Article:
Perhaps I’m jaded because the one I signed to legalise space cakes has yet to come to fruition, but I just can’t see a million people signing up for something so BBI (Boring But Important). And yet, more than that tuned in for the season six premiere of Made in Chelsea. It’s a bleak state of affairs.

But it’s worth a try. We’re obviously in need of a vocal, galvanised political movement of young people, one that isn’t made up of university debating society tosspots, but real people. Perhaps Russell Brand could take it on – young people love him, apparently (though clearly not enough to back Ed Miliband). I’d like to see Owen Jones write a book about inter-generational injustice – he’s done Chavs, and the Establishment, could we have one on Boomers next?

Or perhaps I could transform my personal anger towards the “Escape to the Sun” generation into some kind of furious national movement? I like my parents but the rest of them, with their free university educations, buy-to-lets, sexual liberation, top quality drugs and Cash in the Attic have caused me no end of trouble. Thanks, guys. Really. Much appreciated.

Rhiannon Lucy Cosslett is a writer for the New Statesman and the Guardian. She co-founded The Vagenda blog and is co-author of The Vagenda: A Zero Tolerance Guide to the Media.

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Why do the words “soup, swoop, loop de loop” come to mind every time I lift a spoon to my lips?

It’s all thanks to Barry and Anita.

A while ago I was lending a friend the keys to our house. We keep spare keys in a ceramic pot I was given years ago by someone who made it while on an art-school pottery course. “That’s er . . . quite challenging,” the friend said of the pot.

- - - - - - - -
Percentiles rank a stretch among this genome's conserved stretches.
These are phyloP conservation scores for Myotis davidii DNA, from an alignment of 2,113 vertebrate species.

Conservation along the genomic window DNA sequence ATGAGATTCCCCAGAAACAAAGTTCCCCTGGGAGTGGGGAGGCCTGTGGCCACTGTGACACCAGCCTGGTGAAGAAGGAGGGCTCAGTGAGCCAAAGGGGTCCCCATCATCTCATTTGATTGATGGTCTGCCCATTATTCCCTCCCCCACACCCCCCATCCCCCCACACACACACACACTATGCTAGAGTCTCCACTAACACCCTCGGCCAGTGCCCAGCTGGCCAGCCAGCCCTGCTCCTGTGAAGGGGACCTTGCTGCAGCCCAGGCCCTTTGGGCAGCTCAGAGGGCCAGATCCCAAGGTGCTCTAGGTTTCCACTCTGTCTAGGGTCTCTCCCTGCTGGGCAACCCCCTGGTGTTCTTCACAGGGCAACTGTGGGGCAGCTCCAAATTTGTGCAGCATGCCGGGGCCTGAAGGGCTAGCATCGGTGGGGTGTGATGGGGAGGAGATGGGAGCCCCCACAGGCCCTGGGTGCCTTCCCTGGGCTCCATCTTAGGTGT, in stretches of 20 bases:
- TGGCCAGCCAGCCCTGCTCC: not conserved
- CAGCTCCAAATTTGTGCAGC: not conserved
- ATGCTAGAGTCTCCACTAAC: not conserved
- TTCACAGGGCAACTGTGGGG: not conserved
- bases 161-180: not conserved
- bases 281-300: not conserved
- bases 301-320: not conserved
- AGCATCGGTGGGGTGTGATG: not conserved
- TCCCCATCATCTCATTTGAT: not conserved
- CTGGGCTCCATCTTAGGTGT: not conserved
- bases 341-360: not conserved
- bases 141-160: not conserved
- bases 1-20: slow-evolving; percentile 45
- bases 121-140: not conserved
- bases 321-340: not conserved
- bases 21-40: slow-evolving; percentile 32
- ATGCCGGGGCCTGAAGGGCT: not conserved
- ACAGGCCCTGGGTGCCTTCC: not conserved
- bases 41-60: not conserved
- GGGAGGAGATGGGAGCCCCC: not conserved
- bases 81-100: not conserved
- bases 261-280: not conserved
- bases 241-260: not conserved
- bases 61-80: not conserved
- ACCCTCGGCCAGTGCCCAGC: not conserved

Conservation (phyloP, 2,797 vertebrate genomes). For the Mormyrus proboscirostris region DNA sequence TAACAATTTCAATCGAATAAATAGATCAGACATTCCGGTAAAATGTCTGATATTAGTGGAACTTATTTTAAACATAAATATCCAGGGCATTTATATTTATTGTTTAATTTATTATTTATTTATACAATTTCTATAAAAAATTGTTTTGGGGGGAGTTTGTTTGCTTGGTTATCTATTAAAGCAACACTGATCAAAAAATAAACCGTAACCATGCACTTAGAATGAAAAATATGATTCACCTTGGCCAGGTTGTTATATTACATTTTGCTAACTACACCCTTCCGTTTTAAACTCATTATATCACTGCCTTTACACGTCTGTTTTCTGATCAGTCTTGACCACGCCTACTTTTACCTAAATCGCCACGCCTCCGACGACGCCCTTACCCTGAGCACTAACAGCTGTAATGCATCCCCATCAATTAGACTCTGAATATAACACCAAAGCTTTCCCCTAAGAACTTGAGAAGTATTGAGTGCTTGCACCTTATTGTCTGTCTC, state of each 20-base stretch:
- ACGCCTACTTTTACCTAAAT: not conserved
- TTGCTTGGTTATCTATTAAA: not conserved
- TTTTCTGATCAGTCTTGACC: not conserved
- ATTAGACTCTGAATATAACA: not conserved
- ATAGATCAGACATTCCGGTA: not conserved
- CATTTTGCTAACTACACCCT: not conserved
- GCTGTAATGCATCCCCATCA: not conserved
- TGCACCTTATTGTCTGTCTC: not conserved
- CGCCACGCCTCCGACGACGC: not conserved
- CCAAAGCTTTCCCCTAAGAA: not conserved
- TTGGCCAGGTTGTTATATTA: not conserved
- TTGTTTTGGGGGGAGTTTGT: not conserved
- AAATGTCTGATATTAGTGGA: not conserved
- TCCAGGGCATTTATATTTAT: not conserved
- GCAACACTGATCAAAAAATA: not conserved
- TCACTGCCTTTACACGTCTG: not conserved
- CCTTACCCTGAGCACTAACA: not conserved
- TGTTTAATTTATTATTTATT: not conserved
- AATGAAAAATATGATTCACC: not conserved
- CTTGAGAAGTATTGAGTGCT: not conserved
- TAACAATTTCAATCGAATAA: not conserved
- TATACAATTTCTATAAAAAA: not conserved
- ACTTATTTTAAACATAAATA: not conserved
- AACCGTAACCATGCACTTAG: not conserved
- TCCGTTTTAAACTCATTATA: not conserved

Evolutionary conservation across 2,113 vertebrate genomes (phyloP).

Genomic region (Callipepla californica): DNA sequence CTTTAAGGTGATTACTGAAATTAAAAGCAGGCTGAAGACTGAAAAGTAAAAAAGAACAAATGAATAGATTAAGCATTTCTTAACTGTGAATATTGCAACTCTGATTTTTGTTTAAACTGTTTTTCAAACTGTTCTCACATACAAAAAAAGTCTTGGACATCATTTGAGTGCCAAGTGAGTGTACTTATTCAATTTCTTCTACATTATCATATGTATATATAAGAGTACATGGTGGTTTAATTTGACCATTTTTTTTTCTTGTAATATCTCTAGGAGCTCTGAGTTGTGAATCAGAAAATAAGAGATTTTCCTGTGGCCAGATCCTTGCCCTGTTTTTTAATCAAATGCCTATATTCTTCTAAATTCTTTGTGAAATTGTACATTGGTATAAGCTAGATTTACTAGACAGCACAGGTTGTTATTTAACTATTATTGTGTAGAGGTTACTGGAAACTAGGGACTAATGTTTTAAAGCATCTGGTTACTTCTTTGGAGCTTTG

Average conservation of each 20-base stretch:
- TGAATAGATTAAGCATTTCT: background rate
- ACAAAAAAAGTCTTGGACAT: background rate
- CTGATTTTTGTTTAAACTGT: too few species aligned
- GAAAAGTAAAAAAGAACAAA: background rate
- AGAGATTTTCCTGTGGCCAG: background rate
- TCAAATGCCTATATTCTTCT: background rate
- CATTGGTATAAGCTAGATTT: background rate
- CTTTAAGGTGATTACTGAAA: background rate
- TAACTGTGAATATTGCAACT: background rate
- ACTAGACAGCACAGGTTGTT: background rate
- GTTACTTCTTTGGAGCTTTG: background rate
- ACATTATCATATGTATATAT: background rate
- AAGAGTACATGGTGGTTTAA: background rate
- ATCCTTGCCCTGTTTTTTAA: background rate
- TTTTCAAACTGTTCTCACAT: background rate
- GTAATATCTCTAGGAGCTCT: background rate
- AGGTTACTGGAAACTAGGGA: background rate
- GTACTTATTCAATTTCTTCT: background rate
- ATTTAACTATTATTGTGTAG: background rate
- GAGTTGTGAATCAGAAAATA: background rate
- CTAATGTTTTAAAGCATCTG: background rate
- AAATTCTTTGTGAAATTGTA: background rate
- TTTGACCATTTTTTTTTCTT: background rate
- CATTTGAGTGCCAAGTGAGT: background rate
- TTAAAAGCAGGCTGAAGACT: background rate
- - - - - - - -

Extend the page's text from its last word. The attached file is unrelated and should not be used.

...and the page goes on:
“Is it?” I replied. “I’d stopped noticing how ugly it is.”

“Then it’s a grunty,” she said.

“A what?” I asked.

“A grunty. It’s something you have in your house that’s hideous and useless but you’ve stopped noticing it completely, so it’s effectively invisible.”

I was much taken with this idea and realised that as well as “grunties” there are also “gruntyisms”: things you say or do, though the reason why you say or do them has long since been forgotten. For example, every time we drink soup my wife and I say the same thing, uttered in a strange monotone: we say, “Soup, swoop, loop de loop.” How we came to say “soup, swoop, loop de loop” came about like this.

For a married couple, the years between your mid-thirties and your late forties might be seen as the decade of the bad dinner party. You’re no longer looking for a partner, so the hormonal urge to visit crowded bars has receded, but you are still full of energy so you don’t want to stay in at night, either. Instead, you go to dinner parties attended by other couples you don’t necessarily like that much.

One such couple were called Barry and Anita. Every time we ate at their house Barry would make soup, and when serving it he would invariably say, “There we are: soup, swoop, loop de loop.” After the dinner party, as soon as we were in the minicab going home, me and Linda would start drunkenly talking about what an arse Barry was, saying to each other, in a high-pitched, mocking imitation of his voice: “Please do have some more of this delicious soup, swoop, loop de loop.” Then we’d collapse against each other laughing, convincing the Algerian or Bengali taxi driver once again of the impenetrability and corruption of Western society.

Pretty soon whenever we had soup at home, Linda and I would say to each other, “Soup, swoop, loop de loop,” at first still ridiculing Barry, but eventually we forgot why we were saying it and it became part of the private language every couple develop, employed long after we’d gratefully ceased having soupy dinners with Barry and Anita.

In the early Nineties we had an exchange student staying with us for a year, a Maori girl from the Cook Islands in the southern Pacific. When she returned home she took the expression “soup, swoop, loop de loop” with her and spread it among her extended family, until finally the phrase appeared in an anthropological dissertation: “ ‘Soup swoop, loop de loop.’ Shamanistic Incantations in Rarotongan Food Preparation Rituals” – University of Topeka, 2001. 

This article first appeared in the 21 July 2016 issue of the New Statesman, The English Revolt